A few weeks ago, at a cocktail party, I met a very sexy man who wears a
gold crown better than anyone I’ve ever known. It’s on a lower molar, number 31
in dentist-speak. He tells great stories and has a wide smile, and I was delighted
to catch glimpses of his crown as frequently as I did. I wanted to tell him —
I bet he doesn’t know — that if he decides to be cremated, his ashes might be
searched for that gold. My father told me that when I was 12, right after his
mother died. Morbid and curious as always, he had called the cremation facility
to ask them what they did with the remaining metal, knowing that my grandmother
had a prosthetic kneecap and several gold crowns. He was told that the workers
keep the gold and resell it; they consider it a perk. Surprised at the easy confession,
he told everyone, snickering at the audacity.
I knew when I was 4 years old that my father was going to kill himself. It was 1980, and he decided to leave dentistry for a while. He always complained that it was so difficult: You inflict pain on other people; children kick you; no one wants to visit you; you’re the last to get paid; you work in a space this big (making an “O” with his fingers and thumb). To anyone who hates your dentist, I think I can wisely say: Your dentist hates you, too. I don’t know how I knew. I don’t think I overheard anything. It was just one of those silent exchanges, although this one lasted 21 years. I’m told that the gun glinted in the morning sunlight. I’m told he closed his eyes for us, so that when he was found, they wouldn’t be wide-open. I’m told he left his watch in the drawer that morning, so that it wouldn’t be taken away on his body. I’m told that he looked like he was sleeping, but with the gold cap of the shell protruding from the side of his head. My English-born mother says he was “thickheaded,” so of course that shell didn’t make it far. “That big turkey!” she said. “Yeah, right,” I said. “Turkey with a shotgun.” I don’t know if I believe any of it. Could it really have gone down that neatly? Did she really see what she says she saw? It took me 12 hours to get there from Los Angeles, and I arrived home close to midnight. The next morning, I went out to see for myself. He killed himself just steps away from where he used to shoot targets, steps away from where I was knocked down once before. It’s the most beautiful northern view of the countryside, with corn rising in the distant field, a massive maple tree in the foreground with hundreds of young saplings growing underneath, and the light as beautiful at dawn as it is at sunset. The old barn and the chicken coop always look the same. My uncle had mowed the lawn. Maybe there was an impression in the grass, but I’m not sure I didn’t make that up. I don’t look like the kind of girl who’s knelt on the lawn looking for blood, but I have.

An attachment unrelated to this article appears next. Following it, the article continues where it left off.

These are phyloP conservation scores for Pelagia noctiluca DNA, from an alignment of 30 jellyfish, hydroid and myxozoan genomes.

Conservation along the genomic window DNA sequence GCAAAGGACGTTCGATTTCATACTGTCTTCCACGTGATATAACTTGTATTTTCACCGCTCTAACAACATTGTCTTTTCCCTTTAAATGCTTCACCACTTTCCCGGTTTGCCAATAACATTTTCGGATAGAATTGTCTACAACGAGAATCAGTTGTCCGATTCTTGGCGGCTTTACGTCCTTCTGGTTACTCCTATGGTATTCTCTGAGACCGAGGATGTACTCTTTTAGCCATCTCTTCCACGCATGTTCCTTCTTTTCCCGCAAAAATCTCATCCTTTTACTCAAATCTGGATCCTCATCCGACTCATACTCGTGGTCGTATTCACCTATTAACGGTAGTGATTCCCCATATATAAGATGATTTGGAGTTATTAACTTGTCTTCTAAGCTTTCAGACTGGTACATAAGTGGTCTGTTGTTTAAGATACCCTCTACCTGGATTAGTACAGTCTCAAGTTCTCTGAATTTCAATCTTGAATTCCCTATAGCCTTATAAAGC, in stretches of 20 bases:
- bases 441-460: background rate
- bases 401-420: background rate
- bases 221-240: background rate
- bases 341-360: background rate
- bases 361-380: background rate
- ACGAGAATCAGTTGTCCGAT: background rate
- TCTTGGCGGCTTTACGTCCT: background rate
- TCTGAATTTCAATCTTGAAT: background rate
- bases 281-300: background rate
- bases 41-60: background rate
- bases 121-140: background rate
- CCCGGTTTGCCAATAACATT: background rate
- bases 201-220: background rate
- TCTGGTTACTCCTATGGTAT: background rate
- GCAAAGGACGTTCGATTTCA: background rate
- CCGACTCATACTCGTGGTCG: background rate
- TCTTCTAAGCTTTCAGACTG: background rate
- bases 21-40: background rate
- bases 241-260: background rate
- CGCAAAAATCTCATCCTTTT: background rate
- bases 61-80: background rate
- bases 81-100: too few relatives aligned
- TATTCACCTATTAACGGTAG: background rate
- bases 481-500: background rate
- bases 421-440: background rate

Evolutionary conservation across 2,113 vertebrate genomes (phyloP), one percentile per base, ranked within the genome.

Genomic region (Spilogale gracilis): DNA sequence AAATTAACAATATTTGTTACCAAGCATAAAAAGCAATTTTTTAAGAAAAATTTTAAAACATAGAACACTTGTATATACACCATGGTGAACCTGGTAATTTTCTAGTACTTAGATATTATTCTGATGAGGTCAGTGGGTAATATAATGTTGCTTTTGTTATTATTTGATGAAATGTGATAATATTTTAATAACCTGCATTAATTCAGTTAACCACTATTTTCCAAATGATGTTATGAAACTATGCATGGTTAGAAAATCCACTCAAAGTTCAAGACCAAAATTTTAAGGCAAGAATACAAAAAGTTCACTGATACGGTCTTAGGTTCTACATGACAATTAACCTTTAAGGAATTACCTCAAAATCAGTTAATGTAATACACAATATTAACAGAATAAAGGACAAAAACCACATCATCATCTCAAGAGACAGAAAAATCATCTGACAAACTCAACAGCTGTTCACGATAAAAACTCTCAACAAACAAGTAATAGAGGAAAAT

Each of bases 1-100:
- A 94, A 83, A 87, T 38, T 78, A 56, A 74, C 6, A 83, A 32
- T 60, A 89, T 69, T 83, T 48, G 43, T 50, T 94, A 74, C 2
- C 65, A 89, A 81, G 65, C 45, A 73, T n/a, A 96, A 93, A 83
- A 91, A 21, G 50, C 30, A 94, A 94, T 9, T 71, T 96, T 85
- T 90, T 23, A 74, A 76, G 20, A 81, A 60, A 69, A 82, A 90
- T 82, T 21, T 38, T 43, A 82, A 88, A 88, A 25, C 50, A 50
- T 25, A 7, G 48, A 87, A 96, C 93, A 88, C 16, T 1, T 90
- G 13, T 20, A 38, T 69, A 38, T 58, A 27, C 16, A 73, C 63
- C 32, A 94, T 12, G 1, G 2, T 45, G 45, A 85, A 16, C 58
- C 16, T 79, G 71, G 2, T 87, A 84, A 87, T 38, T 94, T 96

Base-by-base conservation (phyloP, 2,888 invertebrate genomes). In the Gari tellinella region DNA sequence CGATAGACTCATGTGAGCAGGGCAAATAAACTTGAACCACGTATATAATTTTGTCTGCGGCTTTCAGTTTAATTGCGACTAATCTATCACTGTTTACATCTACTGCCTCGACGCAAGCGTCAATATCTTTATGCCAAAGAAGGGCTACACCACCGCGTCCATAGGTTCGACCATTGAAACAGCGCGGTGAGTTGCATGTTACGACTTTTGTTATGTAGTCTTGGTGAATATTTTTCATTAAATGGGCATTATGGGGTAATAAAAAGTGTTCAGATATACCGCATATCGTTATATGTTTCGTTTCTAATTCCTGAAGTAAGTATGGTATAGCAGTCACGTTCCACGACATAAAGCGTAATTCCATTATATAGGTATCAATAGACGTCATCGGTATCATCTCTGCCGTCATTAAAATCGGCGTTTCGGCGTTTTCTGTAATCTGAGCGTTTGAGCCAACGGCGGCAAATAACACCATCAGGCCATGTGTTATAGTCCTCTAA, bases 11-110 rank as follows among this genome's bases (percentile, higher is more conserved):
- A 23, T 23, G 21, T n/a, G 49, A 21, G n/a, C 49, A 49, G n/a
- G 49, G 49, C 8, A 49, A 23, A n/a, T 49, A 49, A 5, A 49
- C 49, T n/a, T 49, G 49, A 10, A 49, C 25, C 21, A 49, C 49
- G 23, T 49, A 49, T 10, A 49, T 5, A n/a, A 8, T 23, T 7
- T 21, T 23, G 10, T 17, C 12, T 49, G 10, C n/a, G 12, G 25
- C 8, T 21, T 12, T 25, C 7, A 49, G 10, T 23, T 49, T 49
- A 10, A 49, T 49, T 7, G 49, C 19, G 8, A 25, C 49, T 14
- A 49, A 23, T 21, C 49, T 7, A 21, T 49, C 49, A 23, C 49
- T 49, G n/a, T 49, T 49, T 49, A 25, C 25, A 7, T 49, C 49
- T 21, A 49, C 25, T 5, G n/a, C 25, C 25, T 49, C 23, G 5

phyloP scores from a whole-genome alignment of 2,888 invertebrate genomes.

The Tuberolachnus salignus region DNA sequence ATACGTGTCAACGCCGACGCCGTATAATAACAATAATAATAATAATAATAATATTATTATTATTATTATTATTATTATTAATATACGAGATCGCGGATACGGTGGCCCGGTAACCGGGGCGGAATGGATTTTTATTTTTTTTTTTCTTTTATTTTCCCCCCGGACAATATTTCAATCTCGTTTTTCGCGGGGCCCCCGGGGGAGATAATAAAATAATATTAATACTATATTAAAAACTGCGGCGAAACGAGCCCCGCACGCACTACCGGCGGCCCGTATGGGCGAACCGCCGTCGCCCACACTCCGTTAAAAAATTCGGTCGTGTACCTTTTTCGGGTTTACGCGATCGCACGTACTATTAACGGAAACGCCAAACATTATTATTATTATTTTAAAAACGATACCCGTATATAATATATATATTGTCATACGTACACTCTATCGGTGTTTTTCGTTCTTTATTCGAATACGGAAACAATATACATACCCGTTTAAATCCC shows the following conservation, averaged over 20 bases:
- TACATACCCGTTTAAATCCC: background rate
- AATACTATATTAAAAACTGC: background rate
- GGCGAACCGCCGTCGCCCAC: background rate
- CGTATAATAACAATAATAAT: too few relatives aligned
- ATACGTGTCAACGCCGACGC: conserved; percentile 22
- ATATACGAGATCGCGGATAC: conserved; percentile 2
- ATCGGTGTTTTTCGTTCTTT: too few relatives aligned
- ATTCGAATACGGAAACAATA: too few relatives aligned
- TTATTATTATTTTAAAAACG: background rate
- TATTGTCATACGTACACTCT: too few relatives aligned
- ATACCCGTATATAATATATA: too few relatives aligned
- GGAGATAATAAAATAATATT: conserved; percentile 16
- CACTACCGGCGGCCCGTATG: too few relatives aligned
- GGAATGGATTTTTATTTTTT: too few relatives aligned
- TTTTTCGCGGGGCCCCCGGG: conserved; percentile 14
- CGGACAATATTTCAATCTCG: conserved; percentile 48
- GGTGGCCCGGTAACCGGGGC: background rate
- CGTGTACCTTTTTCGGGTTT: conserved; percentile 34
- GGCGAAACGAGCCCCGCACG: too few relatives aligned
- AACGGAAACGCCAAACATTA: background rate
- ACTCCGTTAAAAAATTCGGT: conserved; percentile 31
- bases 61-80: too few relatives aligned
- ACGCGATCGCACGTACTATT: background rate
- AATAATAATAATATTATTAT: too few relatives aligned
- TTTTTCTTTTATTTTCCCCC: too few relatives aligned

I sure didn’t find anything.